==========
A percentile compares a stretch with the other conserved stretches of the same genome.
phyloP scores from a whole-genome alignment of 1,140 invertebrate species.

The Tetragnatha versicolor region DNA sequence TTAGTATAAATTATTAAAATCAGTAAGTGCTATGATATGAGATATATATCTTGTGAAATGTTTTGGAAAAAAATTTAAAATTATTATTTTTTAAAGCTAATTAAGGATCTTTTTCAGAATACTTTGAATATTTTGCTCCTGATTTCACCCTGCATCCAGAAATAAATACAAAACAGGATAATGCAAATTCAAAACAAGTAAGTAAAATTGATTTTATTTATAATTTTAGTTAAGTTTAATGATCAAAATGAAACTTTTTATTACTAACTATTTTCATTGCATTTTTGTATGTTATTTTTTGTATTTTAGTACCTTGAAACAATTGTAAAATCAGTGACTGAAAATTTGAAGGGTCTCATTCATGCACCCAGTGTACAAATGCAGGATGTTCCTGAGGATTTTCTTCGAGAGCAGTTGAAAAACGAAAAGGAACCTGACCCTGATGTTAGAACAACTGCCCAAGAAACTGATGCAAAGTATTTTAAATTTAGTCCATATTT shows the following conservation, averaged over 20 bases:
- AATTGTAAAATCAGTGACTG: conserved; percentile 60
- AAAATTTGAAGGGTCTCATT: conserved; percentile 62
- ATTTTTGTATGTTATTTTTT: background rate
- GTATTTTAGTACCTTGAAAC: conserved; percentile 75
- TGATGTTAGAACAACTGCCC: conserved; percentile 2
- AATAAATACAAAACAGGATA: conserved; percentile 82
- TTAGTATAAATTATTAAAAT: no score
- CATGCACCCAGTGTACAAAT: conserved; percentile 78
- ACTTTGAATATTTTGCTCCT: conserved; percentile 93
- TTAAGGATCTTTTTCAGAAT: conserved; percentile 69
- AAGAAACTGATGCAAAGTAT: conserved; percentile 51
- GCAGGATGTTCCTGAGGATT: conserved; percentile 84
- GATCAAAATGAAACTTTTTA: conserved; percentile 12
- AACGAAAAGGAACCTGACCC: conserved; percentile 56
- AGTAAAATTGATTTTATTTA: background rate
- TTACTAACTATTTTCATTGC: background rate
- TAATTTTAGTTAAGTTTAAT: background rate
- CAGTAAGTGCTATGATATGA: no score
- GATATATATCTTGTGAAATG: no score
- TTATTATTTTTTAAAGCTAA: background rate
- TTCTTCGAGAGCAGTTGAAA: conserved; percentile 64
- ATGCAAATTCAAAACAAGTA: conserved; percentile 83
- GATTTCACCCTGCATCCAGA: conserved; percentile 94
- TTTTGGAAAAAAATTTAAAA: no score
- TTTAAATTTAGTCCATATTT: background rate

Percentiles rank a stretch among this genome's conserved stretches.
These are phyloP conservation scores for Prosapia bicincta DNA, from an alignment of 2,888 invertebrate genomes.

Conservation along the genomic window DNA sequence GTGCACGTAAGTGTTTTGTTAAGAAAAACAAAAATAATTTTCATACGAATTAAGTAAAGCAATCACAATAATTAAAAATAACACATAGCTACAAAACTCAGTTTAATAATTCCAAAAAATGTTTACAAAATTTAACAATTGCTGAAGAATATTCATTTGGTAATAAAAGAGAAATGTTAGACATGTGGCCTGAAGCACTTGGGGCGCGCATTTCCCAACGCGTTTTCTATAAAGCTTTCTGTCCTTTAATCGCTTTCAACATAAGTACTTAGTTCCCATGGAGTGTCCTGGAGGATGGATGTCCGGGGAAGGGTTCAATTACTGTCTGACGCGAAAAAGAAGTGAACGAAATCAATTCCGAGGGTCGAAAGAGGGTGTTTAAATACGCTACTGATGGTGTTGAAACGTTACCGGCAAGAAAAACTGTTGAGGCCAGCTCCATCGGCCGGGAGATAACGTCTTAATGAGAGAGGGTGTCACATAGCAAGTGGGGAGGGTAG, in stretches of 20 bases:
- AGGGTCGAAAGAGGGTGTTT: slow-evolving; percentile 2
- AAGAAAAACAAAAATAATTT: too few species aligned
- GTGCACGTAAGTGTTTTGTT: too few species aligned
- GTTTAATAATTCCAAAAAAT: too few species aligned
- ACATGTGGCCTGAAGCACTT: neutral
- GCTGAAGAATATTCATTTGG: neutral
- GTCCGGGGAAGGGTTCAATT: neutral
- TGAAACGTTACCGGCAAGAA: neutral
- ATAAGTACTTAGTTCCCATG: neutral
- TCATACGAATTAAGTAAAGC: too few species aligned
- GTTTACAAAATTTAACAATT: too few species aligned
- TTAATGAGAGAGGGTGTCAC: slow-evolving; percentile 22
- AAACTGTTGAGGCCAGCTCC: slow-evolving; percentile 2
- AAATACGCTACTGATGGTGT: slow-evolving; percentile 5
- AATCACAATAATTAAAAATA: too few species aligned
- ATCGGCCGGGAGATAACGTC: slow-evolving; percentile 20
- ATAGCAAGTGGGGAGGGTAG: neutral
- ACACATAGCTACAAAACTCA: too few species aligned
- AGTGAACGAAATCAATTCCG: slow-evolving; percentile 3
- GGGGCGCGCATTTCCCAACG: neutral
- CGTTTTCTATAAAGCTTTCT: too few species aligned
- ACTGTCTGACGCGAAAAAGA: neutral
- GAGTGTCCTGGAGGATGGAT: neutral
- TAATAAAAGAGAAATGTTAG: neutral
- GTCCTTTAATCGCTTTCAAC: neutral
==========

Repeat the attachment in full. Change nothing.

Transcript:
A percentile compares a stretch with the other conserved stretches of the same genome.
phyloP scores from a whole-genome alignment of 1,140 invertebrate species.

The Tetragnatha versicolor region DNA sequence TTAGTATAAATTATTAAAATCAGTAAGTGCTATGATATGAGATATATATCTTGTGAAATGTTTTGGAAAAAAATTTAAAATTATTATTTTTTAAAGCTAATTAAGGATCTTTTTCAGAATACTTTGAATATTTTGCTCCTGATTTCACCCTGCATCCAGAAATAAATACAAAACAGGATAATGCAAATTCAAAACAAGTAAGTAAAATTGATTTTATTTATAATTTTAGTTAAGTTTAATGATCAAAATGAAACTTTTTATTACTAACTATTTTCATTGCATTTTTGTATGTTATTTTTTGTATTTTAGTACCTTGAAACAATTGTAAAATCAGTGACTGAAAATTTGAAGGGTCTCATTCATGCACCCAGTGTACAAATGCAGGATGTTCCTGAGGATTTTCTTCGAGAGCAGTTGAAAAACGAAAAGGAACCTGACCCTGATGTTAGAACAACTGCCCAAGAAACTGATGCAAAGTATTTTAAATTTAGTCCATATTT shows the following conservation, averaged over 20 bases:
- AATTGTAAAATCAGTGACTG: conserved; percentile 60
- AAAATTTGAAGGGTCTCATT: conserved; percentile 62
- ATTTTTGTATGTTATTTTTT: background rate
- GTATTTTAGTACCTTGAAAC: conserved; percentile 75
- TGATGTTAGAACAACTGCCC: conserved; percentile 2
- AATAAATACAAAACAGGATA: conserved; percentile 82
- TTAGTATAAATTATTAAAAT: no score
- CATGCACCCAGTGTACAAAT: conserved; percentile 78
- ACTTTGAATATTTTGCTCCT: conserved; percentile 93
- TTAAGGATCTTTTTCAGAAT: conserved; percentile 69
- AAGAAACTGATGCAAAGTAT: conserved; percentile 51
- GCAGGATGTTCCTGAGGATT: conserved; percentile 84
- GATCAAAATGAAACTTTTTA: conserved; percentile 12
- AACGAAAAGGAACCTGACCC: conserved; percentile 56
- AGTAAAATTGATTTTATTTA: background rate
- TTACTAACTATTTTCATTGC: background rate
- TAATTTTAGTTAAGTTTAAT: background rate
- CAGTAAGTGCTATGATATGA: no score
- GATATATATCTTGTGAAATG: no score
- TTATTATTTTTTAAAGCTAA: background rate
- TTCTTCGAGAGCAGTTGAAA: conserved; percentile 64
- ATGCAAATTCAAAACAAGTA: conserved; percentile 83
- GATTTCACCCTGCATCCAGA: conserved; percentile 94
- TTTTGGAAAAAAATTTAAAA: no score
- TTTAAATTTAGTCCATATTT: background rate

Percentiles rank a stretch among this genome's conserved stretches.
These are phyloP conservation scores for Prosapia bicincta DNA, from an alignment of 2,888 invertebrate genomes.

Conservation along the genomic window DNA sequence GTGCACGTAAGTGTTTTGTTAAGAAAAACAAAAATAATTTTCATACGAATTAAGTAAAGCAATCACAATAATTAAAAATAACACATAGCTACAAAACTCAGTTTAATAATTCCAAAAAATGTTTACAAAATTTAACAATTGCTGAAGAATATTCATTTGGTAATAAAAGAGAAATGTTAGACATGTGGCCTGAAGCACTTGGGGCGCGCATTTCCCAACGCGTTTTCTATAAAGCTTTCTGTCCTTTAATCGCTTTCAACATAAGTACTTAGTTCCCATGGAGTGTCCTGGAGGATGGATGTCCGGGGAAGGGTTCAATTACTGTCTGACGCGAAAAAGAAGTGAACGAAATCAATTCCGAGGGTCGAAAGAGGGTGTTTAAATACGCTACTGATGGTGTTGAAACGTTACCGGCAAGAAAAACTGTTGAGGCCAGCTCCATCGGCCGGGAGATAACGTCTTAATGAGAGAGGGTGTCACATAGCAAGTGGGGAGGGTAG, in stretches of 20 bases:
- AGGGTCGAAAGAGGGTGTTT: slow-evolving; percentile 2
- AAGAAAAACAAAAATAATTT: too few species aligned
- GTGCACGTAAGTGTTTTGTT: too few species aligned
- GTTTAATAATTCCAAAAAAT: too few species aligned
- ACATGTGGCCTGAAGCACTT: neutral
- GCTGAAGAATATTCATTTGG: neutral
- GTCCGGGGAAGGGTTCAATT: neutral
- TGAAACGTTACCGGCAAGAA: neutral
- ATAAGTACTTAGTTCCCATG: neutral
- TCATACGAATTAAGTAAAGC: too few species aligned
- GTTTACAAAATTTAACAATT: too few species aligned
- TTAATGAGAGAGGGTGTCAC: slow-evolving; percentile 22
- AAACTGTTGAGGCCAGCTCC: slow-evolving; percentile 2
- AAATACGCTACTGATGGTGT: slow-evolving; percentile 5
- AATCACAATAATTAAAAATA: too few species aligned
- ATCGGCCGGGAGATAACGTC: slow-evolving; percentile 20
- ATAGCAAGTGGGGAGGGTAG: neutral
- ACACATAGCTACAAAACTCA: too few species aligned
- AGTGAACGAAATCAATTCCG: slow-evolving; percentile 3
- GGGGCGCGCATTTCCCAACG: neutral
- CGTTTTCTATAAAGCTTTCT: too few species aligned
- ACTGTCTGACGCGAAAAAGA: neutral
- GAGTGTCCTGGAGGATGGAT: neutral
- TAATAAAAGAGAAATGTTAG: neutral
- GTCCTTTAATCGCTTTCAAC: neutral